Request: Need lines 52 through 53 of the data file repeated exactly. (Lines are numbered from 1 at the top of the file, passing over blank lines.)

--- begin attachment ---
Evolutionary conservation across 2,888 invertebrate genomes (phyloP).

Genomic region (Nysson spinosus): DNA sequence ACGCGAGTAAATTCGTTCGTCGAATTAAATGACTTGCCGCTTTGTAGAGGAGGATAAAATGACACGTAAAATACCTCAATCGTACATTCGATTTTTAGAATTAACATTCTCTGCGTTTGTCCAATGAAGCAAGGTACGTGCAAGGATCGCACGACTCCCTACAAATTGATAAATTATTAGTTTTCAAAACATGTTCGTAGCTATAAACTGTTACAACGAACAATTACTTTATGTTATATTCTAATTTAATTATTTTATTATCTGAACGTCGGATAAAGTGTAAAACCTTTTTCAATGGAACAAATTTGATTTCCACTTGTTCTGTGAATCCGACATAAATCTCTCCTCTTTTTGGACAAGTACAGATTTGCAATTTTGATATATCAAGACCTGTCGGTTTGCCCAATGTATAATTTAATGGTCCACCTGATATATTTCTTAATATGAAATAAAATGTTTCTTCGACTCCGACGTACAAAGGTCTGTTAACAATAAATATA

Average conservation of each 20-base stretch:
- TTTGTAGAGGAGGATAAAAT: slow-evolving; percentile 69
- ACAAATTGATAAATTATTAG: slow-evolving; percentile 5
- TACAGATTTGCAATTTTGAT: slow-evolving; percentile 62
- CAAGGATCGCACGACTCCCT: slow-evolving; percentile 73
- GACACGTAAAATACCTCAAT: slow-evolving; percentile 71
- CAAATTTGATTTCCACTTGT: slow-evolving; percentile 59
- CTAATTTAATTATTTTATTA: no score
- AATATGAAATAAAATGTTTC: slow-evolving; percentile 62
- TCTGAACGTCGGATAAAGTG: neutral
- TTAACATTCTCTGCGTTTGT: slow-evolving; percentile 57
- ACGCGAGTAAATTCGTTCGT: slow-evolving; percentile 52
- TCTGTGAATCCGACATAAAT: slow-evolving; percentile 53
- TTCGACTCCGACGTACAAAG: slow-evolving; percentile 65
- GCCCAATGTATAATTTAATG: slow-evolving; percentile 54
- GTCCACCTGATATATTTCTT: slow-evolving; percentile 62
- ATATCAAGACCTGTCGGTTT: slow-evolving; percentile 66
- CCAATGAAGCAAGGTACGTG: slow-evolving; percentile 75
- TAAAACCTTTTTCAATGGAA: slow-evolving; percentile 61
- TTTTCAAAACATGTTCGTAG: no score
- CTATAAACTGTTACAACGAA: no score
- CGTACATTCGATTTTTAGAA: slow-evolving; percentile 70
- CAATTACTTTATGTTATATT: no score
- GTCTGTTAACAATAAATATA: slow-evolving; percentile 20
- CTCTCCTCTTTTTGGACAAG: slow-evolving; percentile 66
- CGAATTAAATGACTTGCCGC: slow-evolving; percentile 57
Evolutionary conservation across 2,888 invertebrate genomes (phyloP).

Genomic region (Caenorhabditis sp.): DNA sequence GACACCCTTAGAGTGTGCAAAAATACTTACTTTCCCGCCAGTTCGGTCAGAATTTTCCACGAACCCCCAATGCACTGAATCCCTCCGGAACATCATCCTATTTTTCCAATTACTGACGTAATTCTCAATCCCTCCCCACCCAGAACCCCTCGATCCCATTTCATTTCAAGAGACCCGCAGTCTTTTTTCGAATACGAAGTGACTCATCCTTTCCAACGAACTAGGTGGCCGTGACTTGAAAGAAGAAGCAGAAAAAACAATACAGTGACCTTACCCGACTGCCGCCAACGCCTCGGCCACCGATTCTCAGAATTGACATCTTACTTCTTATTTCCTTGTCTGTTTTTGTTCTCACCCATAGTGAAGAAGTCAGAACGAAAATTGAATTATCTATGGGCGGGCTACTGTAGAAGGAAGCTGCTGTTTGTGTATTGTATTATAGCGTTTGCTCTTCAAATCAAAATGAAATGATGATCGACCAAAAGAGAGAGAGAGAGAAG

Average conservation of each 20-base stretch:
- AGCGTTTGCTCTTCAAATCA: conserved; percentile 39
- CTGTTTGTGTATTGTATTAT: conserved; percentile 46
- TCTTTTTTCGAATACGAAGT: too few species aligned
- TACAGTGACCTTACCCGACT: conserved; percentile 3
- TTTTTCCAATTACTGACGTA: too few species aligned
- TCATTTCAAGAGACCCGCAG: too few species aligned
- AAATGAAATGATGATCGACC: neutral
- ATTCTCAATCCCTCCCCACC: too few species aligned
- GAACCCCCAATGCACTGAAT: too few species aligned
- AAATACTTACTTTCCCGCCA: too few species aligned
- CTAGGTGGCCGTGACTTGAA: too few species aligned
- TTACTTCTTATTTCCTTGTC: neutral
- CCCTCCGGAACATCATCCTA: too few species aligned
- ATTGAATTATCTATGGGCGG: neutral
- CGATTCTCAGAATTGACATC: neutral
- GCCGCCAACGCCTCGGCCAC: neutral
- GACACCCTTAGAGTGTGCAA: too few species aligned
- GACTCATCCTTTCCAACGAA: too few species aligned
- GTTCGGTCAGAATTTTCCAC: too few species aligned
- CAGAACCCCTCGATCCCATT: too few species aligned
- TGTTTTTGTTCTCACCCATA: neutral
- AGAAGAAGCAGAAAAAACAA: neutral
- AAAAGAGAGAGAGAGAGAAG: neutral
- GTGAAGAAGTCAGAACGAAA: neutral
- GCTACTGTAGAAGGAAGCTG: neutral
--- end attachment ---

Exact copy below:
- TGTTTTTGTTCTCACCCATA: neutral
- AGAAGAAGCAGAAAAAACAA: neutral